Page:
Meanwhile, the company's food division, while often overlooked, is highly respected.


, home of brands like Oreos and Tang, "is one of the best -- and one of the largest -- food companies in the country," says Gipson. Plus, Philip Morris' $18.9 billion acquisition of

Nabisco Holdings

last year should allow for economies of scale on distribution and advertising. The company has said it plans to spin off part of the combined Kraft and Nabisco food businesses, probably some time early this year.

Ahead of the Cigarette Pack
Philip Morris is more profitable than both
its industry competitors and other S&P 500 companies.
( Return on assets and return on equity reflect earnings for the past 12 months.)

Source: Morningstar.

But besides its many selling points, Philip Morris certainly has its downside. First, it sells a product that causes many of its customers to get sick and die, and for that reason, many people despise the business. Besides being one of the most profitable companies around, "It is also one of the most reviled," Gipson acknowledges. "Many people would prefer not to own it."

Beyond the fact that it doesn't show up in socially conscious funds, the looming threat of litigation related to peddling "cancer sticks" puts a huge cloud over the company's earnings prospects. The biggest worry of all is that Philip Morris will eventually be called to make amends for its business, on a scale that could theoretically bankrupt it. The company is wreathed in antitobacco lawsuits. While it's shown a remarkable ability to dodge the bullets so far, there's little doubt it will be shelling out money for lawyers for years to come.

It's already on the hook for one major settlement. In 1998, tobacco companies, including Philip Morris, cut a deal with the states to fork over more than $200 billion over 25 years to pay for smoking-related health care costs. So far tobacco makers appear to have financed those payouts with relative ease by hiking the price of cigarettes.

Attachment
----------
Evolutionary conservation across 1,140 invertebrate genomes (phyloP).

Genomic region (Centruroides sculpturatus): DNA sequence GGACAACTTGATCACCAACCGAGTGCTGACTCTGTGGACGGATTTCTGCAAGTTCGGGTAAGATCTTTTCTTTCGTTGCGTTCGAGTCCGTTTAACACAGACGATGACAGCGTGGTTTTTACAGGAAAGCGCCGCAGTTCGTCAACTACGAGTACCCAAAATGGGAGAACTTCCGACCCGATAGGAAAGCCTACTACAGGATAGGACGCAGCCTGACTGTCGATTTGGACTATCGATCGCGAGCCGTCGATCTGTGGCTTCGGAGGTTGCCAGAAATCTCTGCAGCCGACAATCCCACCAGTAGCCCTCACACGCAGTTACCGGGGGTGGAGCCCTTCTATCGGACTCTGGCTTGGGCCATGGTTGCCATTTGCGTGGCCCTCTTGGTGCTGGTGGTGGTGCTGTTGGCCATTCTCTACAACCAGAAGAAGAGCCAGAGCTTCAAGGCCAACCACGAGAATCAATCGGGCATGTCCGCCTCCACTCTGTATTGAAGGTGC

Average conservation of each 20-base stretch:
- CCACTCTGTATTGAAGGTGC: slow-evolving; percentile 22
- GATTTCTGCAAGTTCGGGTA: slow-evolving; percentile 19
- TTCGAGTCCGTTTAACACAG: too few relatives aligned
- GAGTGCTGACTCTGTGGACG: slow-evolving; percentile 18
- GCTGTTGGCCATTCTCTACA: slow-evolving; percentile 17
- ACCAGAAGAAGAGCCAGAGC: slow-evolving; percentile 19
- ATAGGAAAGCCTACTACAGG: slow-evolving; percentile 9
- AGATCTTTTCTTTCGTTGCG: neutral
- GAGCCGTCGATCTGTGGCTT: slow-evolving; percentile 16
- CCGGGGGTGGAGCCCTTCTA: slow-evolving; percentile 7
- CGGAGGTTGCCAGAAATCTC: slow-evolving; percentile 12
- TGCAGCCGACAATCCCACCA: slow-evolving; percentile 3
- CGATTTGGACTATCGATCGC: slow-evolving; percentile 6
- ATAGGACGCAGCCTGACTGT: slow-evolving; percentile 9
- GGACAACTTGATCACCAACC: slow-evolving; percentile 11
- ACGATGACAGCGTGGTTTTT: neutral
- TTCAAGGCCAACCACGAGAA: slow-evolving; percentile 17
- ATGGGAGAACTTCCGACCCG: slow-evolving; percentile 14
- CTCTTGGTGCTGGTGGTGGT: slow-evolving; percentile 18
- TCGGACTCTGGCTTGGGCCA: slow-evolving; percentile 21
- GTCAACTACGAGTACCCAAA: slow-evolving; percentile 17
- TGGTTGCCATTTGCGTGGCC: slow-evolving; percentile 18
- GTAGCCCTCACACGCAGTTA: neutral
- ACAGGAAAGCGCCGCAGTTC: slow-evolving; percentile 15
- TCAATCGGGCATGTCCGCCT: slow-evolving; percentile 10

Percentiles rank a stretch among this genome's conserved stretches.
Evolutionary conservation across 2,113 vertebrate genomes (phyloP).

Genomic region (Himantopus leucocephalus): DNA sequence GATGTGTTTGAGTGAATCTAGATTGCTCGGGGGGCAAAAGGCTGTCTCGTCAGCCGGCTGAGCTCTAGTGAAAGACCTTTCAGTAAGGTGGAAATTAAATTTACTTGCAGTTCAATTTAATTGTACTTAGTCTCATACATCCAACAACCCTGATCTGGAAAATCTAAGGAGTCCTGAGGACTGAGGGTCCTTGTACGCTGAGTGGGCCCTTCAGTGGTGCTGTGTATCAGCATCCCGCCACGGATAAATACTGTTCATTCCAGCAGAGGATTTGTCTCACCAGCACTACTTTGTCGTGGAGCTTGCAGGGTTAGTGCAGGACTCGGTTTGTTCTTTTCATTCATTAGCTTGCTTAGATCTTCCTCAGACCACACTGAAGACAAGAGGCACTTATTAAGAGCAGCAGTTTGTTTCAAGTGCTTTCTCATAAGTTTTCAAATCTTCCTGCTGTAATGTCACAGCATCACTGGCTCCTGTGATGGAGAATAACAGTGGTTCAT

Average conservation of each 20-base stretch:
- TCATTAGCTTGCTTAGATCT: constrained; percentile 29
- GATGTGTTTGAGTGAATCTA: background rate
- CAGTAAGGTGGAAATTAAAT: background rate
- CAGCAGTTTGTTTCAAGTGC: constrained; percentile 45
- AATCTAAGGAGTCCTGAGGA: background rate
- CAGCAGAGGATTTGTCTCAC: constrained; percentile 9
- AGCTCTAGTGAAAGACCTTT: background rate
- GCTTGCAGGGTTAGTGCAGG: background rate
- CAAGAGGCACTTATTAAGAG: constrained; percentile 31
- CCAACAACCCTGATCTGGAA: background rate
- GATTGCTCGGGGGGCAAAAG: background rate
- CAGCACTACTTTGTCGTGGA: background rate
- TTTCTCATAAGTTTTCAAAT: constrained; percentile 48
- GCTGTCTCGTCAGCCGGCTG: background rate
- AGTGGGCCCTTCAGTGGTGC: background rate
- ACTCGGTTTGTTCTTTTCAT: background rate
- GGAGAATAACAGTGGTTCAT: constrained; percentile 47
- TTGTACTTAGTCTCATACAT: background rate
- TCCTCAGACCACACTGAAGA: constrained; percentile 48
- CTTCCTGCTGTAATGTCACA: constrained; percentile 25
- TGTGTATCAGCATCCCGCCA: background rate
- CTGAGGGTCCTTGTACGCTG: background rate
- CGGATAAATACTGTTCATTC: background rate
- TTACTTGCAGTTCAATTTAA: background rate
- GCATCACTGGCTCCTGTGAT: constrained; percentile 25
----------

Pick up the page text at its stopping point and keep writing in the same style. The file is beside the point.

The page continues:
But though there are plenty more lawsuits that could pose a risk to tobacco companies' financial health, observers say the litigation threat has lessened in the past year. Last fall, in a major antitobacco case being pressed by the

Justice Department

, a judge threw out two of the government's arguments as irrelevant. While the case is continuing on narrower grounds, some observers have questioned whether the government will pursue the tobacco industry as aggressively under the Bush administration. Solly's Feldman says the last five individual lawsuits against tobacco makers have either been won by the industry or have resulted in a mistrial.

The tobacco industry is also appealing a massive $145 billion injury award to smokers in a Florida case. Ironically, the size of that award scared into existence a new pro-tobacco constituency: the state governments that have a vested interest in keeping the tobacco companies healthy because of the 1998 settlement. In the wake of the $145 billion award, the Florida legislature passed a bill capping the size of the bond that tobacco companies would have to post if they lost the case. "One of the consequences of the states' being addicted to tobacco money is that they are protecting the goose that lays the golden egg," says Clipper's Gipson.